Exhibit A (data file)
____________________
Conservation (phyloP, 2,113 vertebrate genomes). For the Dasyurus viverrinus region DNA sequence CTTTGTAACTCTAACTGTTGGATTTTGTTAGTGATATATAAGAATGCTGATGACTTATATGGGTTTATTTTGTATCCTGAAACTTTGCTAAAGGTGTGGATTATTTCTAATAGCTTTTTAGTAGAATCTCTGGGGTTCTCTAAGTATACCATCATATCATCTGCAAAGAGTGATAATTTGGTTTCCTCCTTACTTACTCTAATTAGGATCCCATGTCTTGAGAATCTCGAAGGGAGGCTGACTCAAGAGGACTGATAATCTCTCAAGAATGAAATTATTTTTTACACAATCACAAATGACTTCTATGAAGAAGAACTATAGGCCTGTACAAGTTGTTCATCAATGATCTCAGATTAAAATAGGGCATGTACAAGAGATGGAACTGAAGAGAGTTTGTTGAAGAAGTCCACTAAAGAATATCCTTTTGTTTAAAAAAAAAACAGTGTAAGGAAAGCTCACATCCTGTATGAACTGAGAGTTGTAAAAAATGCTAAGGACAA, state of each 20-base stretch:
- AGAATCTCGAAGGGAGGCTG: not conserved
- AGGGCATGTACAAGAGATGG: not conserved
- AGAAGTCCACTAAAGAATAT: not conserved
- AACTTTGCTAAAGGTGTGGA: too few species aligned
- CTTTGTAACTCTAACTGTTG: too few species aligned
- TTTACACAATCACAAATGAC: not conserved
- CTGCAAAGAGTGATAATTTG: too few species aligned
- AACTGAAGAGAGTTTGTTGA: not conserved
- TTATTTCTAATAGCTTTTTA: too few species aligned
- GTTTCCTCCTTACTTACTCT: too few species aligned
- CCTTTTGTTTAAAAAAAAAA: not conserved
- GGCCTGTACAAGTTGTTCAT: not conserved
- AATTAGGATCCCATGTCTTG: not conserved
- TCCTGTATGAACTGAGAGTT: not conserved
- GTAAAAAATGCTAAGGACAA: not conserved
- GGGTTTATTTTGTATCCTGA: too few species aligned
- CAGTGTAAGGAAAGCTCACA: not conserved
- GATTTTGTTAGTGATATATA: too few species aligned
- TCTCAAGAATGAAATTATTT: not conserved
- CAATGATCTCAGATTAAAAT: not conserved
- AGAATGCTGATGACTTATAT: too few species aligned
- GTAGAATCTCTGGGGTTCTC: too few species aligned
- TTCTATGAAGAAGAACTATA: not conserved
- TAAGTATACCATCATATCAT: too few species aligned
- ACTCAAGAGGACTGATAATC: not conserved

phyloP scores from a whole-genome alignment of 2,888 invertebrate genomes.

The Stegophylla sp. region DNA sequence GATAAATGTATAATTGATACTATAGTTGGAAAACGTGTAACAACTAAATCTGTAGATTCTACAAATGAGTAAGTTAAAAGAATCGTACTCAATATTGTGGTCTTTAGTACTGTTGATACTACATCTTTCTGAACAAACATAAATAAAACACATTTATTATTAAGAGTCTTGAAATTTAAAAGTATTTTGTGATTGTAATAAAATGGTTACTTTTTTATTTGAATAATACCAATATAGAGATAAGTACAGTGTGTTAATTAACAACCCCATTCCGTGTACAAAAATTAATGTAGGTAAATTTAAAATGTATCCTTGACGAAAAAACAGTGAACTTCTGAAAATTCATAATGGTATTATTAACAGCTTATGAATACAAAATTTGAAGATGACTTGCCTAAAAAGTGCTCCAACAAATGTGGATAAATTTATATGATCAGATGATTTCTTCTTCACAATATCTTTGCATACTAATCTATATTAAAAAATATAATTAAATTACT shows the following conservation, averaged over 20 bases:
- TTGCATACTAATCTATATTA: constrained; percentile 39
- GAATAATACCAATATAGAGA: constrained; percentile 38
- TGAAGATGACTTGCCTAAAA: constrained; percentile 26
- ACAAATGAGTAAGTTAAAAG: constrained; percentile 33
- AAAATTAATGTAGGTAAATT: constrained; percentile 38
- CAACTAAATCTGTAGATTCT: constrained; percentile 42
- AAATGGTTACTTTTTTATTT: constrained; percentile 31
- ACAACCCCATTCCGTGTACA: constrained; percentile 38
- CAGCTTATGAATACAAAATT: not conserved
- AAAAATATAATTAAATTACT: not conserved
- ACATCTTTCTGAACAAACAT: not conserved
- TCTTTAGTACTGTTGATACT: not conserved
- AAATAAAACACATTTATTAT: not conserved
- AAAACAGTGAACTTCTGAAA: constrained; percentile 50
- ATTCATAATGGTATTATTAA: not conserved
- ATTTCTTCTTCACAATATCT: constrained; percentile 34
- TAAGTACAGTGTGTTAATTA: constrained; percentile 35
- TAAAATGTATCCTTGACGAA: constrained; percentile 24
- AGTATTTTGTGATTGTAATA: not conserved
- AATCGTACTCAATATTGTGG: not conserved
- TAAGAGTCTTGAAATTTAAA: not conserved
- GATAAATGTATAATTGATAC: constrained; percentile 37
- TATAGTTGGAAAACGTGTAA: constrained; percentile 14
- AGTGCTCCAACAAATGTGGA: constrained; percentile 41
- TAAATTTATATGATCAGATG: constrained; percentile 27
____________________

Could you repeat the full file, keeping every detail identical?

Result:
Conservation (phyloP, 2,113 vertebrate genomes). For the Dasyurus viverrinus region DNA sequence CTTTGTAACTCTAACTGTTGGATTTTGTTAGTGATATATAAGAATGCTGATGACTTATATGGGTTTATTTTGTATCCTGAAACTTTGCTAAAGGTGTGGATTATTTCTAATAGCTTTTTAGTAGAATCTCTGGGGTTCTCTAAGTATACCATCATATCATCTGCAAAGAGTGATAATTTGGTTTCCTCCTTACTTACTCTAATTAGGATCCCATGTCTTGAGAATCTCGAAGGGAGGCTGACTCAAGAGGACTGATAATCTCTCAAGAATGAAATTATTTTTTACACAATCACAAATGACTTCTATGAAGAAGAACTATAGGCCTGTACAAGTTGTTCATCAATGATCTCAGATTAAAATAGGGCATGTACAAGAGATGGAACTGAAGAGAGTTTGTTGAAGAAGTCCACTAAAGAATATCCTTTTGTTTAAAAAAAAAACAGTGTAAGGAAAGCTCACATCCTGTATGAACTGAGAGTTGTAAAAAATGCTAAGGACAA, state of each 20-base stretch:
- AGAATCTCGAAGGGAGGCTG: not conserved
- AGGGCATGTACAAGAGATGG: not conserved
- AGAAGTCCACTAAAGAATAT: not conserved
- AACTTTGCTAAAGGTGTGGA: too few species aligned
- CTTTGTAACTCTAACTGTTG: too few species aligned
- TTTACACAATCACAAATGAC: not conserved
- CTGCAAAGAGTGATAATTTG: too few species aligned
- AACTGAAGAGAGTTTGTTGA: not conserved
- TTATTTCTAATAGCTTTTTA: too few species aligned
- GTTTCCTCCTTACTTACTCT: too few species aligned
- CCTTTTGTTTAAAAAAAAAA: not conserved
- GGCCTGTACAAGTTGTTCAT: not conserved
- AATTAGGATCCCATGTCTTG: not conserved
- TCCTGTATGAACTGAGAGTT: not conserved
- GTAAAAAATGCTAAGGACAA: not conserved
- GGGTTTATTTTGTATCCTGA: too few species aligned
- CAGTGTAAGGAAAGCTCACA: not conserved
- GATTTTGTTAGTGATATATA: too few species aligned
- TCTCAAGAATGAAATTATTT: not conserved
- CAATGATCTCAGATTAAAAT: not conserved
- AGAATGCTGATGACTTATAT: too few species aligned
- GTAGAATCTCTGGGGTTCTC: too few species aligned
- TTCTATGAAGAAGAACTATA: not conserved
- TAAGTATACCATCATATCAT: too few species aligned
- ACTCAAGAGGACTGATAATC: not conserved

phyloP scores from a whole-genome alignment of 2,888 invertebrate genomes.

The Stegophylla sp. region DNA sequence GATAAATGTATAATTGATACTATAGTTGGAAAACGTGTAACAACTAAATCTGTAGATTCTACAAATGAGTAAGTTAAAAGAATCGTACTCAATATTGTGGTCTTTAGTACTGTTGATACTACATCTTTCTGAACAAACATAAATAAAACACATTTATTATTAAGAGTCTTGAAATTTAAAAGTATTTTGTGATTGTAATAAAATGGTTACTTTTTTATTTGAATAATACCAATATAGAGATAAGTACAGTGTGTTAATTAACAACCCCATTCCGTGTACAAAAATTAATGTAGGTAAATTTAAAATGTATCCTTGACGAAAAAACAGTGAACTTCTGAAAATTCATAATGGTATTATTAACAGCTTATGAATACAAAATTTGAAGATGACTTGCCTAAAAAGTGCTCCAACAAATGTGGATAAATTTATATGATCAGATGATTTCTTCTTCACAATATCTTTGCATACTAATCTATATTAAAAAATATAATTAAATTACT shows the following conservation, averaged over 20 bases:
- TTGCATACTAATCTATATTA: constrained; percentile 39
- GAATAATACCAATATAGAGA: constrained; percentile 38
- TGAAGATGACTTGCCTAAAA: constrained; percentile 26
- ACAAATGAGTAAGTTAAAAG: constrained; percentile 33
- AAAATTAATGTAGGTAAATT: constrained; percentile 38
- CAACTAAATCTGTAGATTCT: constrained; percentile 42
- AAATGGTTACTTTTTTATTT: constrained; percentile 31
- ACAACCCCATTCCGTGTACA: constrained; percentile 38
- CAGCTTATGAATACAAAATT: not conserved
- AAAAATATAATTAAATTACT: not conserved
- ACATCTTTCTGAACAAACAT: not conserved
- TCTTTAGTACTGTTGATACT: not conserved
- AAATAAAACACATTTATTAT: not conserved
- AAAACAGTGAACTTCTGAAA: constrained; percentile 50
- ATTCATAATGGTATTATTAA: not conserved
- ATTTCTTCTTCACAATATCT: constrained; percentile 34
- TAAGTACAGTGTGTTAATTA: constrained; percentile 35
- TAAAATGTATCCTTGACGAA: constrained; percentile 24
- AGTATTTTGTGATTGTAATA: not conserved
- AATCGTACTCAATATTGTGG: not conserved
- TAAGAGTCTTGAAATTTAAA: not conserved
- GATAAATGTATAATTGATAC: constrained; percentile 37
- TATAGTTGGAAAACGTGTAA: constrained; percentile 14
- AGTGCTCCAACAAATGTGGA: constrained; percentile 41
- TAAATTTATATGATCAGATG: constrained; percentile 27